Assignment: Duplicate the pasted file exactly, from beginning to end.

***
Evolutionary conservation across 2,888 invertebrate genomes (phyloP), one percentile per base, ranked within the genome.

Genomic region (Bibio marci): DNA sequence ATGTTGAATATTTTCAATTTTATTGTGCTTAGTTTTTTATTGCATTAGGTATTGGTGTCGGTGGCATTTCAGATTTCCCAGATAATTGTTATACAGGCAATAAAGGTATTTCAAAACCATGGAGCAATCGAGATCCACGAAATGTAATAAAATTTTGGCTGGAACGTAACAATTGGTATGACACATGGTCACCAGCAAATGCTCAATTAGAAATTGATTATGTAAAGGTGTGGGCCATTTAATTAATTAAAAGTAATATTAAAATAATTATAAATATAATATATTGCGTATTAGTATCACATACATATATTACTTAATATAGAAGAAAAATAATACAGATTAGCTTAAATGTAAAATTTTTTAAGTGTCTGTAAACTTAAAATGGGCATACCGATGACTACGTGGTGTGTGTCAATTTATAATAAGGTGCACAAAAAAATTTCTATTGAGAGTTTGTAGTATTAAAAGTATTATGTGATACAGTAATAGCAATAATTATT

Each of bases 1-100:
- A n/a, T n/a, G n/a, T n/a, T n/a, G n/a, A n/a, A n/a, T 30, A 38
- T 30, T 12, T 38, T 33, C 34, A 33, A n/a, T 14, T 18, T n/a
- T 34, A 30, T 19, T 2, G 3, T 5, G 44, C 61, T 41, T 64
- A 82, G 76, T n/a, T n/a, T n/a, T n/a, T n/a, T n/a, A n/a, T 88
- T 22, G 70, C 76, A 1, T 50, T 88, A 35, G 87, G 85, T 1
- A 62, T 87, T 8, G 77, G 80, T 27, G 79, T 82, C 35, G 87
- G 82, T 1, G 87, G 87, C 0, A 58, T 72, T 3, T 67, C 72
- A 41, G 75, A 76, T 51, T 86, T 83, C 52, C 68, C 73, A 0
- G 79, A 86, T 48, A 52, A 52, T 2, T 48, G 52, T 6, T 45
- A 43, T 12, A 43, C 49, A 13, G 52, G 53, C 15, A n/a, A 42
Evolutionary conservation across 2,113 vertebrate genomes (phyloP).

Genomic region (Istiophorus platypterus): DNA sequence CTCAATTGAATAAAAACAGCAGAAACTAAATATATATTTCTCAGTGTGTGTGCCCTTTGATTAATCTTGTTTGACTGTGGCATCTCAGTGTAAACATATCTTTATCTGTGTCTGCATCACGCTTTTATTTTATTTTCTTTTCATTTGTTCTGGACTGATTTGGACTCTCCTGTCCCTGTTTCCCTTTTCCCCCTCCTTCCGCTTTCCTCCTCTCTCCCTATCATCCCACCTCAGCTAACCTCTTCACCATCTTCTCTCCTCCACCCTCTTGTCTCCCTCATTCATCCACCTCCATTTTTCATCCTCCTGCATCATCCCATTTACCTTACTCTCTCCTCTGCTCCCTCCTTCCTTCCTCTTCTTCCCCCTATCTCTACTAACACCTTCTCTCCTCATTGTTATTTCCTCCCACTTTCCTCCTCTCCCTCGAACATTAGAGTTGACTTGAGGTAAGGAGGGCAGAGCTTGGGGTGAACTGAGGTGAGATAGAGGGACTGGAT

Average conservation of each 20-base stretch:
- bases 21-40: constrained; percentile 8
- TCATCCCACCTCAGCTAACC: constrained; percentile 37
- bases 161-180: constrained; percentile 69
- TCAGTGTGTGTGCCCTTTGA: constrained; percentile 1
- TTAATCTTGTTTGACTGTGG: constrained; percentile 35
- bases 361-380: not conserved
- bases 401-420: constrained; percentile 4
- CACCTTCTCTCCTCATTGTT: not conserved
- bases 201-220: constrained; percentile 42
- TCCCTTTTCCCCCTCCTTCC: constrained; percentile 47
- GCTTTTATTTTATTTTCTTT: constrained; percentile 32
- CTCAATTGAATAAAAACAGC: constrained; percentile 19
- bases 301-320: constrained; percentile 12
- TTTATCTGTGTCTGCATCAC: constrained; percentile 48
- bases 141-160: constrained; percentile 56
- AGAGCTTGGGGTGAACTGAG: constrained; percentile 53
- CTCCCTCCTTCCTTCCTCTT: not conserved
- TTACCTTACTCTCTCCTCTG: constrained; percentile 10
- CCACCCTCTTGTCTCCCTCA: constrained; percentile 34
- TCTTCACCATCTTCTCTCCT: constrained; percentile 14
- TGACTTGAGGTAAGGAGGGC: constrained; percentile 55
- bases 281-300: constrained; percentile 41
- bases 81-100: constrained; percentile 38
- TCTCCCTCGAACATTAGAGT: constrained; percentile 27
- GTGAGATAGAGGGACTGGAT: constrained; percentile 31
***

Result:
Evolutionary conservation across 2,888 invertebrate genomes (phyloP), one percentile per base, ranked within the genome.

Genomic region (Bibio marci): DNA sequence ATGTTGAATATTTTCAATTTTATTGTGCTTAGTTTTTTATTGCATTAGGTATTGGTGTCGGTGGCATTTCAGATTTCCCAGATAATTGTTATACAGGCAATAAAGGTATTTCAAAACCATGGAGCAATCGAGATCCACGAAATGTAATAAAATTTTGGCTGGAACGTAACAATTGGTATGACACATGGTCACCAGCAAATGCTCAATTAGAAATTGATTATGTAAAGGTGTGGGCCATTTAATTAATTAAAAGTAATATTAAAATAATTATAAATATAATATATTGCGTATTAGTATCACATACATATATTACTTAATATAGAAGAAAAATAATACAGATTAGCTTAAATGTAAAATTTTTTAAGTGTCTGTAAACTTAAAATGGGCATACCGATGACTACGTGGTGTGTGTCAATTTATAATAAGGTGCACAAAAAAATTTCTATTGAGAGTTTGTAGTATTAAAAGTATTATGTGATACAGTAATAGCAATAATTATT

Each of bases 1-100:
- A n/a, T n/a, G n/a, T n/a, T n/a, G n/a, A n/a, A n/a, T 30, A 38
- T 30, T 12, T 38, T 33, C 34, A 33, A n/a, T 14, T 18, T n/a
- T 34, A 30, T 19, T 2, G 3, T 5, G 44, C 61, T 41, T 64
- A 82, G 76, T n/a, T n/a, T n/a, T n/a, T n/a, T n/a, A n/a, T 88
- T 22, G 70, C 76, A 1, T 50, T 88, A 35, G 87, G 85, T 1
- A 62, T 87, T 8, G 77, G 80, T 27, G 79, T 82, C 35, G 87
- G 82, T 1, G 87, G 87, C 0, A 58, T 72, T 3, T 67, C 72
- A 41, G 75, A 76, T 51, T 86, T 83, C 52, C 68, C 73, A 0
- G 79, A 86, T 48, A 52, A 52, T 2, T 48, G 52, T 6, T 45
- A 43, T 12, A 43, C 49, A 13, G 52, G 53, C 15, A n/a, A 42
Evolutionary conservation across 2,113 vertebrate genomes (phyloP).

Genomic region (Istiophorus platypterus): DNA sequence CTCAATTGAATAAAAACAGCAGAAACTAAATATATATTTCTCAGTGTGTGTGCCCTTTGATTAATCTTGTTTGACTGTGGCATCTCAGTGTAAACATATCTTTATCTGTGTCTGCATCACGCTTTTATTTTATTTTCTTTTCATTTGTTCTGGACTGATTTGGACTCTCCTGTCCCTGTTTCCCTTTTCCCCCTCCTTCCGCTTTCCTCCTCTCTCCCTATCATCCCACCTCAGCTAACCTCTTCACCATCTTCTCTCCTCCACCCTCTTGTCTCCCTCATTCATCCACCTCCATTTTTCATCCTCCTGCATCATCCCATTTACCTTACTCTCTCCTCTGCTCCCTCCTTCCTTCCTCTTCTTCCCCCTATCTCTACTAACACCTTCTCTCCTCATTGTTATTTCCTCCCACTTTCCTCCTCTCCCTCGAACATTAGAGTTGACTTGAGGTAAGGAGGGCAGAGCTTGGGGTGAACTGAGGTGAGATAGAGGGACTGGAT

Average conservation of each 20-base stretch:
- bases 21-40: constrained; percentile 8
- TCATCCCACCTCAGCTAACC: constrained; percentile 37
- bases 161-180: constrained; percentile 69
- TCAGTGTGTGTGCCCTTTGA: constrained; percentile 1
- TTAATCTTGTTTGACTGTGG: constrained; percentile 35
- bases 361-380: not conserved
- bases 401-420: constrained; percentile 4
- CACCTTCTCTCCTCATTGTT: not conserved
- bases 201-220: constrained; percentile 42
- TCCCTTTTCCCCCTCCTTCC: constrained; percentile 47
- GCTTTTATTTTATTTTCTTT: constrained; percentile 32
- CTCAATTGAATAAAAACAGC: constrained; percentile 19
- bases 301-320: constrained; percentile 12
- TTTATCTGTGTCTGCATCAC: constrained; percentile 48
- bases 141-160: constrained; percentile 56
- AGAGCTTGGGGTGAACTGAG: constrained; percentile 53
- CTCCCTCCTTCCTTCCTCTT: not conserved
- TTACCTTACTCTCTCCTCTG: constrained; percentile 10
- CCACCCTCTTGTCTCCCTCA: constrained; percentile 34
- TCTTCACCATCTTCTCTCCT: constrained; percentile 14
- TGACTTGAGGTAAGGAGGGC: constrained; percentile 55
- bases 281-300: constrained; percentile 41
- bases 81-100: constrained; percentile 38
- TCTCCCTCGAACATTAGAGT: constrained; percentile 27
- GTGAGATAGAGGGACTGGAT: constrained; percentile 31